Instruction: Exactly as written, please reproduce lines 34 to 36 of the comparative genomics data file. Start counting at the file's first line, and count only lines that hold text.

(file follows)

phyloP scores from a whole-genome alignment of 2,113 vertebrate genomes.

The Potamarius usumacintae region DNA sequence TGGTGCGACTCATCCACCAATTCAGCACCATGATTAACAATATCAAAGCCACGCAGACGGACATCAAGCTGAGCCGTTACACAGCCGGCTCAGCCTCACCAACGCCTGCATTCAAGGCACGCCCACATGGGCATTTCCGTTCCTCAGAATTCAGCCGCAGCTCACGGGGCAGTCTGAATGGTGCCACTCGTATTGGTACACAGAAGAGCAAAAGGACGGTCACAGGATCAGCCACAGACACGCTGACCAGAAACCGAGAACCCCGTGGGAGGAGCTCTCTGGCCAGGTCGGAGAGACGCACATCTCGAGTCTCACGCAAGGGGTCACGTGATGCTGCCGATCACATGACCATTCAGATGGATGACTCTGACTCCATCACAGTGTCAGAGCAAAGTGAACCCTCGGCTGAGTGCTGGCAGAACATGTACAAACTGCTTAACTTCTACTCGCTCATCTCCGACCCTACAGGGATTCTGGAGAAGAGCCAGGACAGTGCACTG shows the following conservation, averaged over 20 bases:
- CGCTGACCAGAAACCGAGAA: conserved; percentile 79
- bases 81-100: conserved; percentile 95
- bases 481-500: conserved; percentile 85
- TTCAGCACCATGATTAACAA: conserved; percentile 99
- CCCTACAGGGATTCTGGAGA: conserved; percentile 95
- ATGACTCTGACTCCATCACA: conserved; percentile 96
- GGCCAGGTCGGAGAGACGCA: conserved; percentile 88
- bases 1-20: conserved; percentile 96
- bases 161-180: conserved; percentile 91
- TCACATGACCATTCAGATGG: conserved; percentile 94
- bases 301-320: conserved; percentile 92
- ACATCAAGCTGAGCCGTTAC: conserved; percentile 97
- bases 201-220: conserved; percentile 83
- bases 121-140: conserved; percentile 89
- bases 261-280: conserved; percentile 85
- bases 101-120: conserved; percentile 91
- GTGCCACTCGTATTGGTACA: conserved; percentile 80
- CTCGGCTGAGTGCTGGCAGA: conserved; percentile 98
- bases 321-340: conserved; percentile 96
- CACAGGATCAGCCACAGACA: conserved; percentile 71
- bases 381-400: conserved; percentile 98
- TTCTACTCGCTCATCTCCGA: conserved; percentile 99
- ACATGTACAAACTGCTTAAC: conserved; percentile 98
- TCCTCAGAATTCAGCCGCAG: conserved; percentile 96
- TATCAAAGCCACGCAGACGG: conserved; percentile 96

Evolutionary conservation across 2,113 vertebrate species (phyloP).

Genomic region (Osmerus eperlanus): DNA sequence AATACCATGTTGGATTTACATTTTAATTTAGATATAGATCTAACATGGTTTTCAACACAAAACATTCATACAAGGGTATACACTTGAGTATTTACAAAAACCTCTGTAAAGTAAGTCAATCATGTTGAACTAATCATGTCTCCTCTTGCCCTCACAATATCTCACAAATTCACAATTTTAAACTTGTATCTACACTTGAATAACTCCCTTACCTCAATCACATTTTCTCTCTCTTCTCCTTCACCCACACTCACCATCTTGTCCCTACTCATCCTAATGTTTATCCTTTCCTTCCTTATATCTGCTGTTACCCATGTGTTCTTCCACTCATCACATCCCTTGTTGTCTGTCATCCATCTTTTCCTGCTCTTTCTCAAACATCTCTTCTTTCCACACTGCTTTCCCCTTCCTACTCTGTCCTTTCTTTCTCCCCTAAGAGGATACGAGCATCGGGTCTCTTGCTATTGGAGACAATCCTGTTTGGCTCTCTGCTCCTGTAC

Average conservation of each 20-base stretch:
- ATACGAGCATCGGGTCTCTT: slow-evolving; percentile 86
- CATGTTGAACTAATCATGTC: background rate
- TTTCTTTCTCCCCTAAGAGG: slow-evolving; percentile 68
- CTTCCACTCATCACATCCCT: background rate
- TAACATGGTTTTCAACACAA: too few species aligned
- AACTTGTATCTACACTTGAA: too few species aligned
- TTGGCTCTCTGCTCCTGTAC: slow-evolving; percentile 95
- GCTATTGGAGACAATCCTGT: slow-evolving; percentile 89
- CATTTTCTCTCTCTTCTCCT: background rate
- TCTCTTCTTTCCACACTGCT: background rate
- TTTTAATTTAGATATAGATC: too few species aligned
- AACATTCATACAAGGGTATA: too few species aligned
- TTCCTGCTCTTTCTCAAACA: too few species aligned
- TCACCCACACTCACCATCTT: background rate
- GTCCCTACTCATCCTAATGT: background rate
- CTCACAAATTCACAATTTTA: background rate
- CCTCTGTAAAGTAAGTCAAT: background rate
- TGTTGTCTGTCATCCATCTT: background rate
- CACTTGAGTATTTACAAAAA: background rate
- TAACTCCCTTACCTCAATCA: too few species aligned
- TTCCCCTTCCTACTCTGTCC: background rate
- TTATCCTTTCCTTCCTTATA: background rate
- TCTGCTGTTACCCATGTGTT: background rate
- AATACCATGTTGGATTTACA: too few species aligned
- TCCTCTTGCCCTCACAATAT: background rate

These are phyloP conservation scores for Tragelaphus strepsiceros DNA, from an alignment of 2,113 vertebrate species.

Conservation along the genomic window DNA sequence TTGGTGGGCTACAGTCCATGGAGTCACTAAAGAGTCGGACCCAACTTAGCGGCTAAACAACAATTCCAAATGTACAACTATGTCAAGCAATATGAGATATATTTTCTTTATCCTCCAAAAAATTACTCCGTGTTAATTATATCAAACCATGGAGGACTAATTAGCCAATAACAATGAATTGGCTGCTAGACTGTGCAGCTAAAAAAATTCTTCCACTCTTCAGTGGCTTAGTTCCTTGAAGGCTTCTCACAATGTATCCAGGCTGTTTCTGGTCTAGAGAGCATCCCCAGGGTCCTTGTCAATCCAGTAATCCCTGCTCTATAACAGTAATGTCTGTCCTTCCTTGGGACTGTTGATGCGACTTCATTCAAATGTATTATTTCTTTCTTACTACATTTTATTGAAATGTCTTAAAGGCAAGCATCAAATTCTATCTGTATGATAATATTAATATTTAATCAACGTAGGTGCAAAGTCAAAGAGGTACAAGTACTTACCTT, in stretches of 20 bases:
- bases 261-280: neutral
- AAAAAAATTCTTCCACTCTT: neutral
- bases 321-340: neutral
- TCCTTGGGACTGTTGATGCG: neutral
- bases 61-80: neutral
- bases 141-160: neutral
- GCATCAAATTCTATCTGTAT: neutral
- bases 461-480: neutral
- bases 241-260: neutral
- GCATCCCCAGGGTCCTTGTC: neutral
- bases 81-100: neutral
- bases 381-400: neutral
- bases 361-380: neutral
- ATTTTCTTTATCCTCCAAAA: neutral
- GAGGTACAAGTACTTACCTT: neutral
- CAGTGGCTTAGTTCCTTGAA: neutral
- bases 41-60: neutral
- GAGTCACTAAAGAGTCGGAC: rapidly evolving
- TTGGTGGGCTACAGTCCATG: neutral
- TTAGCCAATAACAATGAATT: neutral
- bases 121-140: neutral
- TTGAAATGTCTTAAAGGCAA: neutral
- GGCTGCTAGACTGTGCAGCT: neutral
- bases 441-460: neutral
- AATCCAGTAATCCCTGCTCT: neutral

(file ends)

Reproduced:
- CTTCCACTCATCACATCCCT: background rate
- TAACATGGTTTTCAACACAA: too few species aligned
- AACTTGTATCTACACTTGAA: too few species aligned